Death to Personas: A Mindset-Focused Approach to Designing Inclusive Web Experiences

11 min readJun 16, 2023


I came up with the title “Death to Personas” as kind of a joke. Come up with a hot take first, figure out the substance later. But the more I thought about the idea, the more I realized that it wasn’t just a funny line. I had a real opportunity to address something about the field of product design and development that has been bugging me for a while.

If you open a book about user experience or take a course online or read an article about it, you get introduced to the concept of User Personas pretty early on. And they generally look like this.

A user persona card for a male-identifed, mid-30s user who doesn’t believe that user personas are relevant.

This is me in user persona form. So — what can we learn about me as a user persona. I have a master’s degree, I have a smartphone and a laptop but not a tablet, I have strong feelings about the user experience of (HBO) Max.

What does this tell you about my decision making process? Or how I want to access information?

Now, I recognize that this is biased. You probably shouldn’t make a user persona for yourself but my issue with user personas is that they have become such an accepted part of user experience design that we kind of forgot why we started doing them in the first place and what they were supposed to help us do.

Where Did Personas Come From?

I know this is hard to believe but once upon a time, there was no such thing as software.

What we think of as software now wasn’t really a thing until really the early 80s. So for roughly 40 years of software development, developers were building things either to see if they could or for other developers to use. Then in the 1980s, all of a sudden we had commercially viable software that was created for non-developers to use.

Enter Alan Cooper.

Alan Cooper is the originator of Visual BASIC, which he sold to Microsoft in 1988. He then became a very sought after freelance designer/developer until he founded his own design consultancy in 1992 called Cooper.

Alan Cooper believed that the software developers of time were not centering the needs of users when developing their products. They were basically building stuff for themselves and if other people used it, that was cool, too.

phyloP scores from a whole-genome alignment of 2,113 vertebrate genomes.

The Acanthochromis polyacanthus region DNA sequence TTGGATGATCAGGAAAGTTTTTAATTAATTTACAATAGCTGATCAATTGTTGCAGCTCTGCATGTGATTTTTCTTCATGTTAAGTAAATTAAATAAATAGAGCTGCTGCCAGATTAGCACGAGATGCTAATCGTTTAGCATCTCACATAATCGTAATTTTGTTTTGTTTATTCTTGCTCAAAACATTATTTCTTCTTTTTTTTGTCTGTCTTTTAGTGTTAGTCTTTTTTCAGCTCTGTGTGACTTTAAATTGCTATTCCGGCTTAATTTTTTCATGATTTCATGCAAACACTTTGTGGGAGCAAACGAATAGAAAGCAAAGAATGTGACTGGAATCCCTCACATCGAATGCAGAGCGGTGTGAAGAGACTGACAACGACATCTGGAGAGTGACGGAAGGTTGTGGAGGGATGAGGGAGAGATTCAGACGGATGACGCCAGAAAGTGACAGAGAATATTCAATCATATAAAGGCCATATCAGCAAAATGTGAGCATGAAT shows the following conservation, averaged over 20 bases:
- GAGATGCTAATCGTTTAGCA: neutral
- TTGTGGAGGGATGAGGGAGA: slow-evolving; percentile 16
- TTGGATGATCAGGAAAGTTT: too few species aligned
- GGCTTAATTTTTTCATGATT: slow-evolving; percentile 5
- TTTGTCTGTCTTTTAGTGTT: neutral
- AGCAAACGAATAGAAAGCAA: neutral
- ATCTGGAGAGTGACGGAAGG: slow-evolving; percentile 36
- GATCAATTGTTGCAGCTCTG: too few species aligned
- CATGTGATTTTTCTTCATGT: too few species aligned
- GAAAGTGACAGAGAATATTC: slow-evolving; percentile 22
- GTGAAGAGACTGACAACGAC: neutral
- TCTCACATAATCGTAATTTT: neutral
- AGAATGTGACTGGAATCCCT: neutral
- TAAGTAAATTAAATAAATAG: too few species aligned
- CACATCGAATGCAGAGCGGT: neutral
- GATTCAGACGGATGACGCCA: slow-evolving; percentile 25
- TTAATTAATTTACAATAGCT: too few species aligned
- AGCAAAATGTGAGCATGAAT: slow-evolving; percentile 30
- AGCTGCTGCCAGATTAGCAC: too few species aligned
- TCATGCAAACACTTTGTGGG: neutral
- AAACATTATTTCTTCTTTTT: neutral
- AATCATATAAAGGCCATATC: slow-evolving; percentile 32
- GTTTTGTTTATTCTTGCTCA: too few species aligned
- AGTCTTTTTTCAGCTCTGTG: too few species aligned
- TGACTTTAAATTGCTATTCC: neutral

As software development became more commercialized and software use became more commonplace, there were a bunch of new products that basically only developers knew how to use. This made software adoption move pretty slowly because not everyone was a developer.

When Cooper worked on his own software projects in the 80s and 90s, he interviewed the intended users of the product and got to know them and their needs so well that he would pretend to be them while he was working.

There is a story of Cooper creating the character of “Cathy” who was either a real person he interviewed or a composite and then having conversations with her as he made product decisions.

When Cooper transitioned from hands on development to consulting, he realized that there was a real need for this methodology so he formalized the concept and made it less about talking to yourself while writing code and more about creating an artifact that could be used to communicate the value of both research and user-empathy to other people working on projects or stakeholders.

Cooper was doing this in the early to mid-1990s. We’re now in 2023 and I don’t know if you’ve heard but a lot has happened with computers.

A timeline from 1984 to 2007 depicting the launch of the first Macintosh in 1984, the release of the book The Design of Everyday Things in 1988, the release of Microsoft Word for Windows 3 in 1990, the release of Photoshop 1.0 in 1991, the first iMac in 1997, the first iPod in 2001 and the first iPhone in 2007.

I made this not remotely academic timeline because not only has a lot of stuff happened, a lot of stuff has happened in a relatively compressed amount of time.

In 1984, Apple released the first Macintosh, which was the first commercially viable personal computer with a graphical user interface. In 1989, a guy named Don Norman, a cognitive scientist who worked at Apple, published a book called “Design of Everyday Things” — which every user experience designer has pretended to read.

In 1990, the first version of Microsoft Word for Windows was released and the interesting thing is that they have not made any improvements to it since then.

In 1991, the first version of Photoshop arrived and the field of graphic design started to shift from the world of print to the world of digital interfaces and interaction. In 1995 — Don Norman came up with the name “user experience design” to describe what people were doing when they created these new digital experiences.

In 1997, Steve Jobs resurrected Apple with the iMac and completely changed industrial design for computers. Then he put computers in everyone’s pocket with the iPod in 2001 and the internet in everyone’s pockets with the first iPhone in 2007.